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"Blood was still spurting.."

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"Blood was still spurting.."

Post by Karen on Mon 1 Nov 2010 - 3:11


Jack the Ripper's Job Unfinished.
Interrupted by Noisy Pedler.

Police Dazed by His Last And Boldest Crime.
London Filled with Wild Rumors.

Hundreds were Near at the Time of the Murder.

LONDON, July 17. - After holding an inquest tonight on the eighth victim of the Whitechapel murderer, the police have no more prospect of catching the criminal than they had when the first victim was found bleeding in the street.
This time the woman, was scarcely dead when she was discovered, warm blood flowing from the gashes in her body. A policeman was stalking about within 50 yards of the spot, but the murderer did his work so swiftly, and silently that no one heard a cry. He was allowed to escape unmolested till he gets ready to commit another butchery.
So far Monroe's tactics are practically the same as Warren's. He has flooded the Whitechapel district with police who are under special orders to the keep the newspapers in the dark as much as possible. As in the case of previous murders, suspected men have been dragged into police stations all day; simply because they wore rags or had no home, and were immediately let go again. Some of them were so ignorant of the case that they did not even know there had been a murder. One effect of this policy is to fan to a fierce flame public excitement by false news of arrests.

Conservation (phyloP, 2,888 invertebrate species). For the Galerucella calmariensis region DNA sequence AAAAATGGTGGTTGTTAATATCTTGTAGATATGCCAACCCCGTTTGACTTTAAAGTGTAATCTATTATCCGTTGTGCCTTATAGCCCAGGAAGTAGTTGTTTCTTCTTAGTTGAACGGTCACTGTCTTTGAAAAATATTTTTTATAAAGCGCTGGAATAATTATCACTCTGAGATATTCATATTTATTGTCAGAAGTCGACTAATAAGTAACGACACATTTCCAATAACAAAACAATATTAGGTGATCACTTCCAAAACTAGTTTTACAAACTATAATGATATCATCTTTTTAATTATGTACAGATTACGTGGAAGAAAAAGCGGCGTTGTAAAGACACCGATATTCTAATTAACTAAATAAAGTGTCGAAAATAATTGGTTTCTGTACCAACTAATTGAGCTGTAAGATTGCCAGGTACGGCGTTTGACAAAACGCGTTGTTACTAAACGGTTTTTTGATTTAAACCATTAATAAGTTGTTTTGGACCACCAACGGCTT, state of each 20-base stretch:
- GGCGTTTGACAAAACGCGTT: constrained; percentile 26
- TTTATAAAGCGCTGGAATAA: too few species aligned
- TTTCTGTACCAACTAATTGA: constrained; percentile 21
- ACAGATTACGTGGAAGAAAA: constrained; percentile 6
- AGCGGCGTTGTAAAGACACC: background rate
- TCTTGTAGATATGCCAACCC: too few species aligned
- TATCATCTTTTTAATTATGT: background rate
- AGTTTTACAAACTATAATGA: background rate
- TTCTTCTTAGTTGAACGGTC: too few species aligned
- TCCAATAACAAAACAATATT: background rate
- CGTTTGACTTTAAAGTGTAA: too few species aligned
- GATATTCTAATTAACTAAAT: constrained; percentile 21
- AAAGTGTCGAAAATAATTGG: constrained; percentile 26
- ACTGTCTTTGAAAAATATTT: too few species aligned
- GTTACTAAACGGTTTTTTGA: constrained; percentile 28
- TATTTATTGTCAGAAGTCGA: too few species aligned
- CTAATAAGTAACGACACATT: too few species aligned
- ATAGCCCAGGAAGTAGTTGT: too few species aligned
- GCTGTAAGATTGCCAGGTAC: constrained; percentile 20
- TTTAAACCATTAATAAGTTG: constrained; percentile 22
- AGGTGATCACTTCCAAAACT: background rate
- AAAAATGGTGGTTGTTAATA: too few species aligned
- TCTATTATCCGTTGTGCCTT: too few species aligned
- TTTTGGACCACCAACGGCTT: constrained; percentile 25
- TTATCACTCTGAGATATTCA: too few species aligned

Of wild rumors and sensational theories there is no end. Of useful facts which may lead to a clue to the catch the murderer there are very few. In matters of detail this murder differs very little from the others. There was no such revolting mutilation, but everything goes to show that this is simply because the assassin was interrupted in his work, frightened by a drunken pedler who stopped to wrangle with a policeman on his beat.
THE GLOBE correspondent saw the body of the victim today at the mortuary. The throat was cut the same way as that of the Berner street woman, by plunging a knife just under the left ear and cutting towards the right ear sufficiently to completely sever the windpipe. The woman probably never had time to utter a cry. The stab was nearly an inch wide and very deep, indicating that a large

Knife With a Sharp Point

was used. The only other wound on the body was a deep cut extending from the waist to the pit of the stomach.
Not till tonight were the police able to find out who she was. Her name was Alice Mackenzie. She had found a living in the streets and by cleaning out public houses.
THE GLOBE correspondent talked with two women who saw her at 11:30 last night. She was sober then, they said. At 12:30, when all public houses are closed by law, a barkeeper in a place a quarter of a mile from the scene of the murder turned her into the street. She had been drinking some, he says, but was not drunk, and was making her way home.